Billy Gobitis was not a troublemaker, but he was in trouble at school. Big trouble. Along with his older sister, Lillian, age 12, 10-year-old Billy had been expelled. The year was 1935; the place was Minersville, Pennsylvania; and the Gobitis siblings, in defiance of a school district requirement, had refused to salute the American flag. Other students threw rocks at them. Billy’s teacher tried to physically force his arm into the salute position (in those days, this meant extending the arm upward at a forty-five-degree angle with the palm turned up, a gesture with eerie similarity to the Roman salute, then popular in Fascist Italy and Nazi Germany).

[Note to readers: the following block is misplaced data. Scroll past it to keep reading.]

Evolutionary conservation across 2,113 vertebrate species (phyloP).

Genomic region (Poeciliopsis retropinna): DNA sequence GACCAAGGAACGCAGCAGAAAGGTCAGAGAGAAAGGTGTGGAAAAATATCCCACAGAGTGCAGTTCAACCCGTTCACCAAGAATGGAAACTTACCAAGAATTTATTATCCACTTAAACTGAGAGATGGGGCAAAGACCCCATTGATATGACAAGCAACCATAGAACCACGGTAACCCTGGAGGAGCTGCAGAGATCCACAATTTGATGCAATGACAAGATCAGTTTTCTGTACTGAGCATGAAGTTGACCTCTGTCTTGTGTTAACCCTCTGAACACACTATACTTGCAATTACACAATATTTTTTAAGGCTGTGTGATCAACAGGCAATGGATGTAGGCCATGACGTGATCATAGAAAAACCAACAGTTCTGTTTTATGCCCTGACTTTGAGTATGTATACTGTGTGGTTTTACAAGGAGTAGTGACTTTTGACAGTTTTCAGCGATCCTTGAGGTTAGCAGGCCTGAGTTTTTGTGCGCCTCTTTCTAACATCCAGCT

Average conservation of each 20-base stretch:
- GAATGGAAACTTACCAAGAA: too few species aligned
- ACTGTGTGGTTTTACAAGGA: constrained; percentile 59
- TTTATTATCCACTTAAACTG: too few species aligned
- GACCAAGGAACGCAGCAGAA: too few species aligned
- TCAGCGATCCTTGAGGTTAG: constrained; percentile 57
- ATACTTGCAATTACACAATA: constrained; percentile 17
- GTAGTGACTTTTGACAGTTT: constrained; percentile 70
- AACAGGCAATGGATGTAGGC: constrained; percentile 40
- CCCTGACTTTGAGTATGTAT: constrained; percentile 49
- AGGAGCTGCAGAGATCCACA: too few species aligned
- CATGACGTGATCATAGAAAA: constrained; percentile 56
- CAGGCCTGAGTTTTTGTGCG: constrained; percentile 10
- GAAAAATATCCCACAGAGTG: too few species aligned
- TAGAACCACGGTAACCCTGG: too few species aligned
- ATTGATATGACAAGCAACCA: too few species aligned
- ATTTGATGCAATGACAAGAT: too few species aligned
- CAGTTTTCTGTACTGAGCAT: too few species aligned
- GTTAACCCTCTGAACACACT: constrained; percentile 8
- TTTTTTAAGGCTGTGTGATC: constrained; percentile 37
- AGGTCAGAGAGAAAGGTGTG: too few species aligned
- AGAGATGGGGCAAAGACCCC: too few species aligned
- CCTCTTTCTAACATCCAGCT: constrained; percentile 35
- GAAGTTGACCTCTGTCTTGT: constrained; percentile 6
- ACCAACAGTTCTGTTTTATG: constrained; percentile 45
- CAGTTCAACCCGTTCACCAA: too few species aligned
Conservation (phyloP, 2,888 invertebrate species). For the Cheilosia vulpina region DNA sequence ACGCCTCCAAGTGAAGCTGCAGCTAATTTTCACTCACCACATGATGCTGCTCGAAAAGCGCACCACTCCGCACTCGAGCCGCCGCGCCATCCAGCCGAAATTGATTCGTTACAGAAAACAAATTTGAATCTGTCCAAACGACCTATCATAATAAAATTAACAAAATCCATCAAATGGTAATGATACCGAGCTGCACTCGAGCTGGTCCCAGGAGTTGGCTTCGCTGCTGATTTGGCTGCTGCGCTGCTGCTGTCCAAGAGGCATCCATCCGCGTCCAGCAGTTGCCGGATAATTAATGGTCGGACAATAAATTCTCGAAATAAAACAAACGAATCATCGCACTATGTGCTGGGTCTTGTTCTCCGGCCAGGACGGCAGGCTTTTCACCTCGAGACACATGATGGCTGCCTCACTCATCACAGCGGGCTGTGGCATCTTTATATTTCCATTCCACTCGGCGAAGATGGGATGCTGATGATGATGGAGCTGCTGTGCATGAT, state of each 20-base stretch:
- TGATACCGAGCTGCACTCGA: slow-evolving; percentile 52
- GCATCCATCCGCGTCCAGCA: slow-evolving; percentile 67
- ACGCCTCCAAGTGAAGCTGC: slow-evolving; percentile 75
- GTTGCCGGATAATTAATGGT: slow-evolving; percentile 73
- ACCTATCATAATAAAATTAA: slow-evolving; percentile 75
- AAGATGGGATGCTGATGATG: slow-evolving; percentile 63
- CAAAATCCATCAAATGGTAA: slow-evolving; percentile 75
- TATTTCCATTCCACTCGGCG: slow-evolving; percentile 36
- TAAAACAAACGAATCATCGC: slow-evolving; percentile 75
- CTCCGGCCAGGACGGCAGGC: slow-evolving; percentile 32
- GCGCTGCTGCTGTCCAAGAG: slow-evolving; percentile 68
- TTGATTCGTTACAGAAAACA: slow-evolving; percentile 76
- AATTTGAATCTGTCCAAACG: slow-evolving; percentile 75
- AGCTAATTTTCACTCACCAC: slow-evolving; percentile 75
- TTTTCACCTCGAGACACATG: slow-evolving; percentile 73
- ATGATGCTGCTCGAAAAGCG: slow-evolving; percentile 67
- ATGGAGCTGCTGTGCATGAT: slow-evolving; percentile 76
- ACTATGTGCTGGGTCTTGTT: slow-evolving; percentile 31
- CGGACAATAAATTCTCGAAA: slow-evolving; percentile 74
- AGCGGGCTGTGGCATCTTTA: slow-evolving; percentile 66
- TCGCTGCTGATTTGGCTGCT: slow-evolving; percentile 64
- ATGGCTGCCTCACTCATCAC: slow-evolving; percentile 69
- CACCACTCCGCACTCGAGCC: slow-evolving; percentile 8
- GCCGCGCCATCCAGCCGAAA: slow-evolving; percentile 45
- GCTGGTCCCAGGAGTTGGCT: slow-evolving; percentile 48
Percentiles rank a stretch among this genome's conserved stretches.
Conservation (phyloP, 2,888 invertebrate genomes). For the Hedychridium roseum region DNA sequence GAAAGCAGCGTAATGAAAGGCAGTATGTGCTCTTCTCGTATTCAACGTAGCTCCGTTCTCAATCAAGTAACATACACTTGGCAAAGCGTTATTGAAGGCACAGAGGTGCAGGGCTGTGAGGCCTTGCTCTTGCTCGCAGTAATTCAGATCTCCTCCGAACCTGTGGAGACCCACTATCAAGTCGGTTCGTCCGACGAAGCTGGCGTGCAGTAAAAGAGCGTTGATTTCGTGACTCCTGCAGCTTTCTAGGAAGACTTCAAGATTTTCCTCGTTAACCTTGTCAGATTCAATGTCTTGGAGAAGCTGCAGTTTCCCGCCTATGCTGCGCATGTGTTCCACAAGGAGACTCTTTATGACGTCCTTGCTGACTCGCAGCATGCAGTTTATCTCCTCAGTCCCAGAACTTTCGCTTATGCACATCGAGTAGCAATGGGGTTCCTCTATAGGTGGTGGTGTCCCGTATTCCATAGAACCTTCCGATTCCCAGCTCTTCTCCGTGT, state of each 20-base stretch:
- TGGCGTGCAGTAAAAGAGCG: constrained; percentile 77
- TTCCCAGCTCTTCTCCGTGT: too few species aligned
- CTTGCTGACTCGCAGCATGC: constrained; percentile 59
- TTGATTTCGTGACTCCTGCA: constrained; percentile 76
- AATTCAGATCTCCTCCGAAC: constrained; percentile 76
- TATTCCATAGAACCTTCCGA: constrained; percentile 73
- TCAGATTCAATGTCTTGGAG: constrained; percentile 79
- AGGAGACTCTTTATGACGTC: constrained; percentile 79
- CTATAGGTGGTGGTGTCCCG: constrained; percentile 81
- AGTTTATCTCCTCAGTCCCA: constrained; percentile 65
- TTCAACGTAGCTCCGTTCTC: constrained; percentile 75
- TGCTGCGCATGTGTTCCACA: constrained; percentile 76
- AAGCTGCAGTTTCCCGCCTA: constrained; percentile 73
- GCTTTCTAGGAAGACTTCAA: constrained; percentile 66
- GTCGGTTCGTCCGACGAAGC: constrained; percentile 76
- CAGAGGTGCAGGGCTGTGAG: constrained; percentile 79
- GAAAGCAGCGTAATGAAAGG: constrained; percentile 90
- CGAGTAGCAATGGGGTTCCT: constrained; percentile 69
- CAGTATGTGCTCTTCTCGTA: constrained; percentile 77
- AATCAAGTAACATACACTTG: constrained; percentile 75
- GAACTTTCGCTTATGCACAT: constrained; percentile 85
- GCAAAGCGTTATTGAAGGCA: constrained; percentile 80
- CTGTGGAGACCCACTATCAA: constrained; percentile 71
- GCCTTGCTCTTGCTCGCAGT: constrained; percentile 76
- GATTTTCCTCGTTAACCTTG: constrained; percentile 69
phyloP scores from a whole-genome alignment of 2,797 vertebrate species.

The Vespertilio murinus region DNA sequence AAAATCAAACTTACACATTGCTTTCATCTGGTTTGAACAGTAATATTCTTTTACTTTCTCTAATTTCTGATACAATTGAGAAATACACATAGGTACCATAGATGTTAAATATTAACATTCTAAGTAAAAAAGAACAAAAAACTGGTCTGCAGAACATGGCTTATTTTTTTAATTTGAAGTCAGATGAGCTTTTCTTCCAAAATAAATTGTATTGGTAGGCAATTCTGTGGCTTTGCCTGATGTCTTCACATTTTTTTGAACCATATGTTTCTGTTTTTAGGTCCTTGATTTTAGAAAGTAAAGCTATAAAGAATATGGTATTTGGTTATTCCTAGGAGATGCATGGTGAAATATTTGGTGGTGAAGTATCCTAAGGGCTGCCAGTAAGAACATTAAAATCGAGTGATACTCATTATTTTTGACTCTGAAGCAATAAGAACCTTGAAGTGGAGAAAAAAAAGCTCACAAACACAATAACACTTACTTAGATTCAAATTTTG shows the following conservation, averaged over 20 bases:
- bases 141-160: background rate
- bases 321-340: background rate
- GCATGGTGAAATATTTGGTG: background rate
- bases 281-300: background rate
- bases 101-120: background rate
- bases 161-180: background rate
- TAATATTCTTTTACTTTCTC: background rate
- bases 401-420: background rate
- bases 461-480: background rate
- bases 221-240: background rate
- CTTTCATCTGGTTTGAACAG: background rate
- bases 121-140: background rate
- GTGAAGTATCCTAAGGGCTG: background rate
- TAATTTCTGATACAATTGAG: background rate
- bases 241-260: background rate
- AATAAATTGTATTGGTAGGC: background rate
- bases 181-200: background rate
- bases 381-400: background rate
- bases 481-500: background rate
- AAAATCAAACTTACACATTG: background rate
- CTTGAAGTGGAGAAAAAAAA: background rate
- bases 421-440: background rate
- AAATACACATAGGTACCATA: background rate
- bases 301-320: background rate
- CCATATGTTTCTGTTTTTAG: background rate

Billy was a respectful boy, and he felt he should explain his actions in a letter to the schoolboard. “I am a true follower of Christ,” the young Jehovah’s Witness explained, scrawling out a determined, if somewhat uneven schoolboy cursive. “I do not salute the flag, not because I do not love my country, but I love my country and I love God more and I must obey his commandments.” One of those commandments, Billy believed, forbade worshiping idols, and he thought the flag salute fell afoul of that command.